Finding a location with numerous targets is ideal for youth hunters. This gives them better opportunities to learn and experience the waterfowl season. Being able to provide access to a better-quality hunting area, such as, at Colorado Outdoor Sports properties, can enrich the overall experience.
When picking the best location for a youth hunt, blinds are another significant factor to consider. Having a larger blind available in order to accommodate all the adult supervisors and youth hunters is important. You’ll want proper visibility so that the children can see first-hand how ducks work as well as dogs retrieving them. An easily accessible blind that can be accessed by ATV or boat can also provide an optimal location.
Tip #5: Prepare the Proper Gear
While basic waterfowl hunting skills and safety protocol are crucial, so is providing the right hunting gear for your youth hunters. Youth hunting gear and clothing are now a lot more readily available– you should be able to find a wide selection developed specifically for kids in your local hunting store.
Youth hunter gear is now a lot less bulky than it used to be. These improvements in clothing and gear provide better comfort and ultimately safety. Without all the bulky gear and clothes getting in the way, it’ll give them a better opportunity for connecting a shot.
Giving your youth hunters the chance to pack their own blind bags is a great learning experience, of course always make sure they’ve included everything they need and educate them if they forgot something. Including a waterfowl identification guide is also important so that they can better identify their targets.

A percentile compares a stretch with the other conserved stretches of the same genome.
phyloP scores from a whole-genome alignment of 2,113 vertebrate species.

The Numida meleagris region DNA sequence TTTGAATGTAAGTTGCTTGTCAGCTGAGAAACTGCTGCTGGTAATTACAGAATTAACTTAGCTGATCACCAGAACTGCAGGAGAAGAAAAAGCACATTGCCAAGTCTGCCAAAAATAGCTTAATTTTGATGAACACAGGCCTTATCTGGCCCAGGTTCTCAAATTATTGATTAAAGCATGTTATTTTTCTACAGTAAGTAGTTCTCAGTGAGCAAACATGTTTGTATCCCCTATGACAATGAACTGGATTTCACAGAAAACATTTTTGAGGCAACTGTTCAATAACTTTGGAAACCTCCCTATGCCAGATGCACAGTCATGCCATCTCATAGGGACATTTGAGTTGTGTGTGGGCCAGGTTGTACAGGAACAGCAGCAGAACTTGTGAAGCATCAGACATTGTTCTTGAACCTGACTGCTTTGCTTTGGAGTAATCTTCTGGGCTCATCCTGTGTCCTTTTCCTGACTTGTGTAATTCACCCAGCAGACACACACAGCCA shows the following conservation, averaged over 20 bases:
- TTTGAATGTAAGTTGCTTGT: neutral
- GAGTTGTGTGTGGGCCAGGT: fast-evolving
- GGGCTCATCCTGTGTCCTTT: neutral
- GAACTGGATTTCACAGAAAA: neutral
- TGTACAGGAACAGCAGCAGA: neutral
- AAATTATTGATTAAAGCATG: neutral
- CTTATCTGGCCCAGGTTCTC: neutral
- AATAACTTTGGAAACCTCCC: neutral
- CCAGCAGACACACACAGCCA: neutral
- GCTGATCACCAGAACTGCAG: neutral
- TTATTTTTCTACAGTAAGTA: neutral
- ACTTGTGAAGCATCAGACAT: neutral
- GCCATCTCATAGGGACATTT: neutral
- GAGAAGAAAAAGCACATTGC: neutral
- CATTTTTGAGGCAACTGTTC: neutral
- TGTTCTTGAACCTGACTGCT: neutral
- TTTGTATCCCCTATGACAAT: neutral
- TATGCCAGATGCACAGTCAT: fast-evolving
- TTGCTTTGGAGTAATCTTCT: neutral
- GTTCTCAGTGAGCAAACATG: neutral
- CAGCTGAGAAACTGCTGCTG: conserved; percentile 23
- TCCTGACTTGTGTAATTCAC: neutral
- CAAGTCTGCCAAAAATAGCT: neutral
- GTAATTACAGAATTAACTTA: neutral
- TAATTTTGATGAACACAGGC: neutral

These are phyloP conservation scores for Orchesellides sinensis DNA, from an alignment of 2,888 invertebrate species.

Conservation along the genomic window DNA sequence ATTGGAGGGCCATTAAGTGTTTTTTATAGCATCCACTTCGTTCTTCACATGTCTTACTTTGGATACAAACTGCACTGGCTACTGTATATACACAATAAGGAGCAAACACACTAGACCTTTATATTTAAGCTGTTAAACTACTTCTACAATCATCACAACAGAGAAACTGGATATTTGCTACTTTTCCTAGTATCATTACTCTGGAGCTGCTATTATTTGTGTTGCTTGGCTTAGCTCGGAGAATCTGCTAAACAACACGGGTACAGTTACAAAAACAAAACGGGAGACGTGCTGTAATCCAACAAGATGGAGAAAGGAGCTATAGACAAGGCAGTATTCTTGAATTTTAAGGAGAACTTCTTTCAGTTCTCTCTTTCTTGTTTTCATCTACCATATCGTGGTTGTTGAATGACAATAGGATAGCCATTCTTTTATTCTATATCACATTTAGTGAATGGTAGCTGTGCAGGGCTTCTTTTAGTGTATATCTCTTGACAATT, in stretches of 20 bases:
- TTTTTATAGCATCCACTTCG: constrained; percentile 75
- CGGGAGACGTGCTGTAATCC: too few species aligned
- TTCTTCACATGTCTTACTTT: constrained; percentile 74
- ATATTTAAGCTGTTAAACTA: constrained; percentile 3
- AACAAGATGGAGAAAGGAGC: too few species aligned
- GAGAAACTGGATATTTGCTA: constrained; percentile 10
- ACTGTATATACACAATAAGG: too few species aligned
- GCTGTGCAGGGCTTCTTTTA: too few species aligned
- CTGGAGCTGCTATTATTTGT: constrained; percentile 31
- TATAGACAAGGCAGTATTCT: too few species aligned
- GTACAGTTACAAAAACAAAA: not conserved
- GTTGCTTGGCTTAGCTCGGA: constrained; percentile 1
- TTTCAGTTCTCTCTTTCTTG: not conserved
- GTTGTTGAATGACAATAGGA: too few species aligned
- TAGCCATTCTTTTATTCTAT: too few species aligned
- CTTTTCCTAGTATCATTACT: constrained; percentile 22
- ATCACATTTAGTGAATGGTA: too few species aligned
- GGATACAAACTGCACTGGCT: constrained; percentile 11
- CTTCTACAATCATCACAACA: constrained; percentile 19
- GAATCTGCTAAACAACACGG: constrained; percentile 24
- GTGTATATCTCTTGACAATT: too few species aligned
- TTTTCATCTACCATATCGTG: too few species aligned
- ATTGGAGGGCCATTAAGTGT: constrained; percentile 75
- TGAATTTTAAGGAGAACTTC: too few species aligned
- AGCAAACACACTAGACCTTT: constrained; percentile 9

In regards to preparation, make sure to bring a lot of snacks and spend time cooking with your youth hunters in the blind. Cooking and eating together during a hunt can help build lasting memories while helping pass the time when birds aren’t flying.
Tip #6: Check Weather Conditions and Be Prepared
The weather conditions are crucial to any waterfowl hunting trip, making it very significant for your upcoming youth hunt. We recommend scheduling hunts for youth waterfowl days before the regular season starts. The weather should be milder and often times there will be more locally-raised birds in the area.
If the weather conditions are going to be cold, make sure you properly outfit and prepare the children to be warm. If they get cold, they’re likely not going to have very much fun and it’ll take away from the overall experience. Bringing a heater, hand warmers, and thermoses filled with hot chocolate are great ways to ensure warmth. If your youth hunters are getting cold and ready to go, it’s best to pack up.
Tip # 7: Maintain a Fun Environment
While safety and preparation are key to any youth hunt, the main goal is to keep it a fun experience. When it comes to measuring the success of a hunt, that should be up to the kids and not the adults. For youth hunters, any aspect of the hunting trip can be fun and successful. The highlight of their trip might be eating together in the bind or catching frogs. It shouldn’t matter how many birds they were able to shoot, as long as they enjoyed the hunting experience.
Keeping children engaged requires flexibility on the part of the supervising adults. Safety should always come first, but youth hunters need to have fun. Whether that comes in the form of playing with the dog or letting them out of the blind, try to encourage a fun environment.
Even though the focus should always be on your youth hunters, everyone really benefits from spending time together outdoors. Being a part of their first hunt is a very fulfilling experience for everyone involved. These first hunting experiences can blossom into a lifetime of incredible memories.
For more information regarding how to provide a successful youth hunt, please contact us at 720-300-9400!